Session: Plenary Session 1
Date/Time: April 26, 2016 / 10:30-12:00
Hahm Chaibong, The Asan Institute for Policy Studies
Han Sung Joo, Korea University
Gilbert Rozman, The Asan Forum
Tanaka Akihiko, University of Tokyo
Zhu Chenghu, National Defense University, People’s Liberation Army, China
Plenary Session 1, titled “The New Normal,” explored the complex issues redefining the rules of international relations in our time. The conversation ranged from China’s role in dealing with the North Korean nuclear issue to the upcoming US presidential election and the return of geopolitics in shaping the actions of nation states. The moderator of the session, Dr. Hahm Chaibong, President of the Asan Institute for Policy Studies, opened the session by welcoming the participants and thanking the Keynote Speaker, John Hamre, for setting the tone of the conference.
Han Sung Joo, professor emeritus at Korea University, began by illustrating the effects of North Korea’s actions on “The New Normal.” Dr. Han claimed that, while North Korea used to be afraid of UN sanctions and sought to downplay their nuclear weapon capabilities, they now flaunt their weapons and actively threaten both South Korea and the United States. Although China had previously been more concerned about keeping the North Korean regime afloat than stopping their nuclear program, they are beginning to feel threatened by North Korea’s nuclear weapons program and are stating their support for sanctions.
Next, Gilbert Rozman, editor-in-chief of the Asan Forum, claimed that US/China cooperation on the North Korean nuclear program is not in a positive phase, but rather represents a fundamental divergence of opinions. Dr. Rozman went on to assert that the answer to the problems the world faces is not just greater US involvement, but a strengthening of commitment from its allies. Dr. Rozman claimed that states’ reconstruction of national identities is causing problems, and that today, challenges once again originate from the states themselves, especially in North East Asia.
Tanaka Akihiko, professor at the University of Tokyo, offered a more optimistic assessment of “The New Normal” by pointing to some of the achievements of the 21st century, including the success of the Millennium Development Goals to halve the population living in extreme poverty. Prof. Tanaka also stressed two factors that are creating the challenges in our time. The first is the emergence of new threats via 21st century technology as exploited by groups like ISIS. The second is the return of symptoms similar to those of the first half of the 21st century, including nationalism and disregard of international norms.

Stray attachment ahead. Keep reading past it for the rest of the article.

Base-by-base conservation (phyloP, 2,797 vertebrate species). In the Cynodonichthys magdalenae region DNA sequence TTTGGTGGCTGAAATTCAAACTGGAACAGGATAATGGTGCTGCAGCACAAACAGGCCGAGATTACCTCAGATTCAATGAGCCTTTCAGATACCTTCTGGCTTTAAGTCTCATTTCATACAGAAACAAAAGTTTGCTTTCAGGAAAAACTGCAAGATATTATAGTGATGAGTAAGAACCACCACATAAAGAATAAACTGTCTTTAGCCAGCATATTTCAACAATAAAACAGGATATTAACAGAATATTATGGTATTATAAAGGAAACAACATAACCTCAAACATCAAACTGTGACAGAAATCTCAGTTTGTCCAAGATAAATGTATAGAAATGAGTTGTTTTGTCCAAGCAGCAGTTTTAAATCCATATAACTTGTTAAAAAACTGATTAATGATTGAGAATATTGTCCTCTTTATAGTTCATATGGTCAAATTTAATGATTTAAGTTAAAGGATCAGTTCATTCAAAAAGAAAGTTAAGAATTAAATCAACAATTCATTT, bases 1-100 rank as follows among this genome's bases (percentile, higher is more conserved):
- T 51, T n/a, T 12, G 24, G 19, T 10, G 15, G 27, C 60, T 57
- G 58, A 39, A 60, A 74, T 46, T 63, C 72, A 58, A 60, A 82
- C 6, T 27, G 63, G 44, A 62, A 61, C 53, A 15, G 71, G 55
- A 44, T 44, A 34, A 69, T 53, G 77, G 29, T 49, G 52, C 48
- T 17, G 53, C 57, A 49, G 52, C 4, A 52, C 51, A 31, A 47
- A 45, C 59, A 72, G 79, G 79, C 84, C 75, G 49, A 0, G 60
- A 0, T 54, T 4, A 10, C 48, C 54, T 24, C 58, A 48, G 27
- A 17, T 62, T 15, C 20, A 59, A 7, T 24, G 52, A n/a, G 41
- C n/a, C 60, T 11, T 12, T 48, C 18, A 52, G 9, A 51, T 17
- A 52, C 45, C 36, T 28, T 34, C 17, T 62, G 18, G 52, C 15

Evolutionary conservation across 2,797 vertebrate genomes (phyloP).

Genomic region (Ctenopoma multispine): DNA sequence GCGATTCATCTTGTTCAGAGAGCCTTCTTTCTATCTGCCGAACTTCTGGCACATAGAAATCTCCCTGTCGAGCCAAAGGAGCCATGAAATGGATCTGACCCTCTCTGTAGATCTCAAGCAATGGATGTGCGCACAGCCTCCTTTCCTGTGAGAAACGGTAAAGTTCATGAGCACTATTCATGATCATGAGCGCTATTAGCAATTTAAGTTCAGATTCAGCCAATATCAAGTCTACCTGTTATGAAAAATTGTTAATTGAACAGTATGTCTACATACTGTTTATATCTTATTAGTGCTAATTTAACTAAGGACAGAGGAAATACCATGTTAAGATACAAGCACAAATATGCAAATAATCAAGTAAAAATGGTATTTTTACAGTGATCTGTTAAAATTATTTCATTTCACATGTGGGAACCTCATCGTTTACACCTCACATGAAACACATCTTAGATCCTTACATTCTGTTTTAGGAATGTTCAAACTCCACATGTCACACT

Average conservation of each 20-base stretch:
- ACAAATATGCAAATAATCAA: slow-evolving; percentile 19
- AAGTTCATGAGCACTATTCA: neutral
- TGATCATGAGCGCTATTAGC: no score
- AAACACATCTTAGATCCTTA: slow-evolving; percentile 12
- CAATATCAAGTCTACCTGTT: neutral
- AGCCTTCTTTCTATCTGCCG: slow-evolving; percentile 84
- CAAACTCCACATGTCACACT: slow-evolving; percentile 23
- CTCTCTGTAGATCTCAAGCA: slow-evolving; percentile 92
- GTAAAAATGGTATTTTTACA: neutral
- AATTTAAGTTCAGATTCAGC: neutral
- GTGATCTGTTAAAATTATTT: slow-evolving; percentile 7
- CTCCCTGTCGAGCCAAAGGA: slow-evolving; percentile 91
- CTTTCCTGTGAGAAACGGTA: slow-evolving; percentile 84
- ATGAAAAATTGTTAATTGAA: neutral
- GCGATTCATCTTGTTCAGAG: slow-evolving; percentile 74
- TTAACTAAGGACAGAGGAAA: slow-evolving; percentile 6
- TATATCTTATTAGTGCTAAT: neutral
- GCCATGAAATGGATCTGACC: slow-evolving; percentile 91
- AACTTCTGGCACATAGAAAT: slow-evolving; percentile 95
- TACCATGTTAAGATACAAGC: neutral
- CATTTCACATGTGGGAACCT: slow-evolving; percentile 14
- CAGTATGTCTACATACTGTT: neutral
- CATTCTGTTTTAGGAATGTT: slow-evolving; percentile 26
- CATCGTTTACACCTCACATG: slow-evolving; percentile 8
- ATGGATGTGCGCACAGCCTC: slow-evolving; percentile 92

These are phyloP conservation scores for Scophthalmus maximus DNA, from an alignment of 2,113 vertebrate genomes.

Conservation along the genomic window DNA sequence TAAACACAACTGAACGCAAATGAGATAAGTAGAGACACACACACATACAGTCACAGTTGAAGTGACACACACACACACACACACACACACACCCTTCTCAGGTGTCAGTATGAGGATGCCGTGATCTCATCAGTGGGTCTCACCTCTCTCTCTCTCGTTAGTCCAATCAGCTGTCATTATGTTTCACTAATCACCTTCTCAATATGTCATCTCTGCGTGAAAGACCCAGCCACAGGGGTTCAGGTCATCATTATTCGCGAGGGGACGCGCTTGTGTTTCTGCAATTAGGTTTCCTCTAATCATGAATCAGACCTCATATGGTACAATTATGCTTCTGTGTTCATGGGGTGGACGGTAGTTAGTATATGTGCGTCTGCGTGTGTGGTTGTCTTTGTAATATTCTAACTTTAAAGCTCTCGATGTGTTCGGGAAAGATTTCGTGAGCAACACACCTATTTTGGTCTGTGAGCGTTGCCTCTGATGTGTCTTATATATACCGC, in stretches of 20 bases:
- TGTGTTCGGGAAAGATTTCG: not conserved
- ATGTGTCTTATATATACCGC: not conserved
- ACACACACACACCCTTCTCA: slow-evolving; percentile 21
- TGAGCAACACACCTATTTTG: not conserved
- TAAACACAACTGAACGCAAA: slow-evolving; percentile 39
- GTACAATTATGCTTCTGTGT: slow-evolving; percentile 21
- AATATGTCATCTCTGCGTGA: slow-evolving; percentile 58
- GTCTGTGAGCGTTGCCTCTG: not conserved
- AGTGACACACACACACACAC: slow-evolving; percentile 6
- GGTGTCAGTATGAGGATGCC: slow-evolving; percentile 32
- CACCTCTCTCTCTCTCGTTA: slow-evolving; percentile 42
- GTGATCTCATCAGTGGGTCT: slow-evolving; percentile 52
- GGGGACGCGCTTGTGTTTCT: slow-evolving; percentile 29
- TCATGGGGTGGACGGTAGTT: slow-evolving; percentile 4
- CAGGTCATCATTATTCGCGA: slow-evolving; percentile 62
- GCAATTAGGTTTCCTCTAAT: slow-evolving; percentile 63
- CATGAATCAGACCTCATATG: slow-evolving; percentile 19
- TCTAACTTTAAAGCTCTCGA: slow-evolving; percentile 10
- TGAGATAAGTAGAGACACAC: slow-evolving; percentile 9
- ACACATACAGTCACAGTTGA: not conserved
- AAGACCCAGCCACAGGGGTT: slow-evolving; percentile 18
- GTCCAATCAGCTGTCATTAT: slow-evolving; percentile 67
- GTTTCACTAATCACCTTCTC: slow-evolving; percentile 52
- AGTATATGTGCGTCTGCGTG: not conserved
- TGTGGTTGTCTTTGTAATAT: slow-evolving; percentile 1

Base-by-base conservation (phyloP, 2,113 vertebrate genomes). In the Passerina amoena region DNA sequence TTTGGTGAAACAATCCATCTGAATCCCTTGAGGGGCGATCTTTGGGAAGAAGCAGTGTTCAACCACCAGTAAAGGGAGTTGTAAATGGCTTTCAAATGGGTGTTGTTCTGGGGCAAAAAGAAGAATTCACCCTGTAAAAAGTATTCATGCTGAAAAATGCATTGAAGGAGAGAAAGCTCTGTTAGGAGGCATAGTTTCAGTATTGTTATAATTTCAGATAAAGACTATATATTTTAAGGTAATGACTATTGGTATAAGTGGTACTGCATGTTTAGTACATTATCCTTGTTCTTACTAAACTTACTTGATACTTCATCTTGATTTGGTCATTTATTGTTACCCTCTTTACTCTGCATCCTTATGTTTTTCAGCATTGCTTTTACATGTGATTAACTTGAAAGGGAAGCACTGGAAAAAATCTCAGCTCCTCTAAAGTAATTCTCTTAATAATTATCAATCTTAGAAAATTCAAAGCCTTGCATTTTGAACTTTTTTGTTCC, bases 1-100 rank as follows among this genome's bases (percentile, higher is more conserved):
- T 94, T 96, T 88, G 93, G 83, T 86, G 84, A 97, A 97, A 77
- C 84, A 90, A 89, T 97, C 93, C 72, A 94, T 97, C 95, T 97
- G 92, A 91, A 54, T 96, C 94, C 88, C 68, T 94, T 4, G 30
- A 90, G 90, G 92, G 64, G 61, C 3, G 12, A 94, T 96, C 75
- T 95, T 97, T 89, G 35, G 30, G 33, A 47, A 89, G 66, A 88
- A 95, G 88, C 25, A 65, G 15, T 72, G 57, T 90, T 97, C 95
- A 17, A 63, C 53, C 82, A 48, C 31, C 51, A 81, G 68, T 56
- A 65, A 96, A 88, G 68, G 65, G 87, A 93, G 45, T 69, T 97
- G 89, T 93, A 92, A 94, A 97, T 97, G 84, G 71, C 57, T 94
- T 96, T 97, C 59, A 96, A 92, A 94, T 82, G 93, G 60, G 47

Finally, Zhu Chenghu, professor at the National Defense University in China, delineated the threats faced by the world today. Low economic growth rates, an arms race between major powers, and the lack of effective institutions are but some of the challenges outlined by Maj. Gen. Zhu. Regarding North Korea, he emphasized the importance of negotiations instead of sanctions as the main pathway to denuclearization and stability on the peninsula. Maj. Gen. Zhu also stressed the need for active cooperation between the US and China.
During the question and answer session, Maj. Gen. Zhu claimed that no one in East Asia should accept a nuclear armed North Korea, but acknowledged that denuclearization will be difficult to achieve, given the amount of time and resources they have spent. Prof. Tanaka responded to a question by stating that it is highly unlikely that Prime Minister Abe will change his security policy after the upcoming elections. Dr. Rozman talked about the possibility of Hillary Clinton winning the US presidency and the possible effects on US foreign policy. Dr. Han ended the debate with his view that, regardless who wins the US presidency, US foreign policy will change, in accordance with whether or not North Korea is seen as a core issue.
* The views expressed herein are summaries and may not necessarily reflect the views of the speakers or their affiliated institutions.